6 Tips for Finding a Good Drug and Alcohol Treatment Center

Look for longevity, check the facility’s resources and don’t fall for guarantees of success.

Your life is careening out of control due to excessive alcohol consumption or drug use, and you need to find a treatment center to get off the addiction train before it crashes and wrecks – or ends – your life. Or your child’s drug-fueled reckless behavior has prompted you to look for a treatment center for him or her. Finding the right treatment program for your or your child’s substance use disorder is crucial – and could be complicated, experts say. A substance use disorder (formerly known as substance abuse or substance dependence) occurs when someone uses alcohol and/or drugs recurrently to the point the usage causes “clinically and functionally significant impairment, such as health problems, disability and failure to meet major responsibilities at work, school or home,” according to the American Psychiatric Association’s Diagnostic and Statistical Manual of Mental Disorders, also known as DSM-5.

“Perhaps the most critical factor in treating a substance use disorder is finding the right treatment center,” says Beth Kane-Davidson, director of the Addiction Treatment Center at Suburban Hospital in Bethesda, Maryland. “Does the treatment center have the services that match what the person needs?” For example, if the patient has a dual diagnosis of depression and alcoholism, consumers should verify whether a facility they’re considering has the resources to deal with both issues, she says.

If you’re looking for a substance use disorder treatment center for yourself or for a child or other loved one, experts recommend these strategies:

1. Get an assessment by a physician or other substance use disorder professional. Before you decide on an inpatient treatment facility for yourself or a loved one, obtain an evaluation from a doctor certified by the American Society of Addiction Medicine, a licensed clinical social worker or a psychiatrist experienced in treating substance use disorders. “Explore all options,” says Mark Cardillo, program director of behavioral health and the detox unit at Tampa Community Hospital. “Not everyone needs residential treatment; an intensive outpatient program or attendance at 12-step meetings might be the right fit for the patient. These approaches can be as successful as a stay in a 90-day residential treatment program.”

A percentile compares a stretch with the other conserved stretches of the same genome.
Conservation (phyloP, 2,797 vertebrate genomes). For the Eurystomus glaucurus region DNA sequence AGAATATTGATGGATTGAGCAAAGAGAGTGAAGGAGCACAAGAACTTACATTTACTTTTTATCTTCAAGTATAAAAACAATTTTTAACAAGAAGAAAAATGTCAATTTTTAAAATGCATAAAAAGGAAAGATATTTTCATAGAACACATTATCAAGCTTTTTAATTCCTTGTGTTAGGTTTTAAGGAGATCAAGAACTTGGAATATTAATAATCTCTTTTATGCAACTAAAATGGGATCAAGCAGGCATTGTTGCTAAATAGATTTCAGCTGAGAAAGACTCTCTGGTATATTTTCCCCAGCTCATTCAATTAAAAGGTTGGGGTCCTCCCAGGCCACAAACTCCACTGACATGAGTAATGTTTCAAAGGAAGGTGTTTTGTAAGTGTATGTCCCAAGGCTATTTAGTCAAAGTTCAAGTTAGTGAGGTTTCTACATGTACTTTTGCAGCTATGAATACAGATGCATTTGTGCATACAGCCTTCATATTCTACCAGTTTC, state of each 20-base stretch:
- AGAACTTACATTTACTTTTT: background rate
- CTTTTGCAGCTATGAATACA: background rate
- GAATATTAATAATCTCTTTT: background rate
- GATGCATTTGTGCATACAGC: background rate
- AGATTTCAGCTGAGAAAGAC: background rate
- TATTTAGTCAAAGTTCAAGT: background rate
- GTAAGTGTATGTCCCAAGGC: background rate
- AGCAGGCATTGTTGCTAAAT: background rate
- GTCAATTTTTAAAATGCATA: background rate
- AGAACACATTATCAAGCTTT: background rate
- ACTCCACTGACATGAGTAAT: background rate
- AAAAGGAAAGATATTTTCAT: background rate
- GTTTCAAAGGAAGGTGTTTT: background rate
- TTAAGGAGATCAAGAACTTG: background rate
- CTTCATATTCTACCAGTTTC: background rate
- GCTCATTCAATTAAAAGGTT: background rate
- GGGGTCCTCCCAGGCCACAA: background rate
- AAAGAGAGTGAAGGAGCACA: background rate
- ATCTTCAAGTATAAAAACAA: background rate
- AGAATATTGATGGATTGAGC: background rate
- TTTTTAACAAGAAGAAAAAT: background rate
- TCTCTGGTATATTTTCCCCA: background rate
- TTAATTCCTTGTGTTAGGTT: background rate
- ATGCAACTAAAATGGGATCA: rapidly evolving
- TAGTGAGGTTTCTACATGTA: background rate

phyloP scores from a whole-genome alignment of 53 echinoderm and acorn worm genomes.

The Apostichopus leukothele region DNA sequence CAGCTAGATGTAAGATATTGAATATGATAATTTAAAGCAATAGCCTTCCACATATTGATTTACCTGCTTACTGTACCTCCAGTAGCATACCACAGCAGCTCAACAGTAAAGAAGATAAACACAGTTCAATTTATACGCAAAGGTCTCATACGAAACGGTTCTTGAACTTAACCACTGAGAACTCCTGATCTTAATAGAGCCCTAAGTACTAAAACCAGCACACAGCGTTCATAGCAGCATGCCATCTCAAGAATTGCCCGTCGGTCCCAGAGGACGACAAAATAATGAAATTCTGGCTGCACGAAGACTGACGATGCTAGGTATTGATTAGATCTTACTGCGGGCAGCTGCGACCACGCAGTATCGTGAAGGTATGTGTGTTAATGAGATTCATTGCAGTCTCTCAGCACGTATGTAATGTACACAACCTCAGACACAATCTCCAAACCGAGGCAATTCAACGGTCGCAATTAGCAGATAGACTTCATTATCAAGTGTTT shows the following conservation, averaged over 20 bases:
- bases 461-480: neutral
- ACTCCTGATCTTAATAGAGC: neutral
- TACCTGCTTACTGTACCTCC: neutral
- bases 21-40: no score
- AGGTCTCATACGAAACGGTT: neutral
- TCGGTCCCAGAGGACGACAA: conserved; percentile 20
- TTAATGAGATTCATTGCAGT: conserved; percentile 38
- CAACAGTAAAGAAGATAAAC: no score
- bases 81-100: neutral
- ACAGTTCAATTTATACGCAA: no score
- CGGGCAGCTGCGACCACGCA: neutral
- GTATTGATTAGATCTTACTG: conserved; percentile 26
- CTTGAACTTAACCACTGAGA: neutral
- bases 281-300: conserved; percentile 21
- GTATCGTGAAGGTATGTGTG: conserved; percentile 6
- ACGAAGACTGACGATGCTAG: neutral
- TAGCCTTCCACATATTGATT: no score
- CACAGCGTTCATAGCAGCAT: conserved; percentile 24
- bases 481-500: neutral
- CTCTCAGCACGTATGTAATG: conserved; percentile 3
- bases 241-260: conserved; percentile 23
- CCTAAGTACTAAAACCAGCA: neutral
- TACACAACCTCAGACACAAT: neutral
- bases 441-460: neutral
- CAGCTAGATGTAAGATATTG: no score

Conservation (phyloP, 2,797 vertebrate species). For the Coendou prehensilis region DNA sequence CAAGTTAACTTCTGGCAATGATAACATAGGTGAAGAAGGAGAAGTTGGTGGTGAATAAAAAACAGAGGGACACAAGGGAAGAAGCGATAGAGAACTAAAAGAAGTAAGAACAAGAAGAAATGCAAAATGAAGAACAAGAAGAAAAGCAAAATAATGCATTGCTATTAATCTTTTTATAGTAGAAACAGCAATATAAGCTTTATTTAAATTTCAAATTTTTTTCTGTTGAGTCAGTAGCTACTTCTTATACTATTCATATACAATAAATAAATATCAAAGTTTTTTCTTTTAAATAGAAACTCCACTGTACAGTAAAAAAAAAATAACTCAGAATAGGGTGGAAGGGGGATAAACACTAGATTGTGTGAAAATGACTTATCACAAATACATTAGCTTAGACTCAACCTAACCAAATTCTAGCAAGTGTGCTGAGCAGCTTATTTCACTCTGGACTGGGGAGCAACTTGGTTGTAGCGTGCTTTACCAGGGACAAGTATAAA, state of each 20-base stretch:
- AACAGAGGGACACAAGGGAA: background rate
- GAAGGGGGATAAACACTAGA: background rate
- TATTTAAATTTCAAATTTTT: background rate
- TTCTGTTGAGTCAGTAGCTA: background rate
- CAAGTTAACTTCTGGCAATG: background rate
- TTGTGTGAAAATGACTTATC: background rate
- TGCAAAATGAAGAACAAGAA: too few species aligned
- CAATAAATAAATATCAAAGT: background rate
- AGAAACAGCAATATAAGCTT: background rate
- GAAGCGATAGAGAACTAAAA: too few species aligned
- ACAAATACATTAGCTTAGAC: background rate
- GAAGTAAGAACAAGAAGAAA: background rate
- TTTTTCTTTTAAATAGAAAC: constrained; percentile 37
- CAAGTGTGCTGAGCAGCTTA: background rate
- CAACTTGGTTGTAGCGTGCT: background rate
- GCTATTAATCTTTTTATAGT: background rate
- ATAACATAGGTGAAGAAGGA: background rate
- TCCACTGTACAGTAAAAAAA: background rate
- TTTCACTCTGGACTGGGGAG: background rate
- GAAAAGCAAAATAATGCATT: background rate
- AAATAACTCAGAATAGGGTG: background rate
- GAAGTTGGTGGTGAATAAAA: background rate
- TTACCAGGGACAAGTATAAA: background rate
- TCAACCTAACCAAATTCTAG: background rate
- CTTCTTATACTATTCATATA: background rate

Typically, a doctor or therapist trained in treating addiction will recommend inpatient treatment when the patient is unable to stabilize in his or her recovery and can’t perform the activities of daily living, such as going to work and fulfilling family obligations, says Anita Gadhia-Smith, a psychotherapist who practices in the District of Columbia and suburban Maryland. Some patients may need in-patient treatment for help managing difficult withdrawal symptoms, she says. “Also, if the person has already tried 12-step meetings, individual therapy and intensive outpatient treatment and has been unable to get sober, in-patient treatment is needed,” Gadhia-Smith says. Generally, if a therapist or doctor determines in-patient treatment is the best course, he or she will recommend a 30-day stay that could be extended if necessary. If a patient has previously been to a 30-day treatment program, he or she may need a longer stay, Gadhia-Smith says. If someone has been drinking or using drugs to the extent that loved ones conducted an intervention, they should go directly to a 90-day in-patient program, says Howard Samuels, owner and chief executive officer of The Hills Treatment Center, an alcohol and drug treatment facility in Los Angeles.

2. Research whether the facilities you’re considering provide the resources you need. Many people with a substance use disorder have other clinical conditions, such as depression or anxiety, Kane-Davidson says. Check the website of any rehab center you’re considering to see if they have resources, such as counselors, to deal specifically with a dual-diagnosis, she says. Call the facility and ask them about each of the resources listed on the website; some facilities list services they don’t have, she says.

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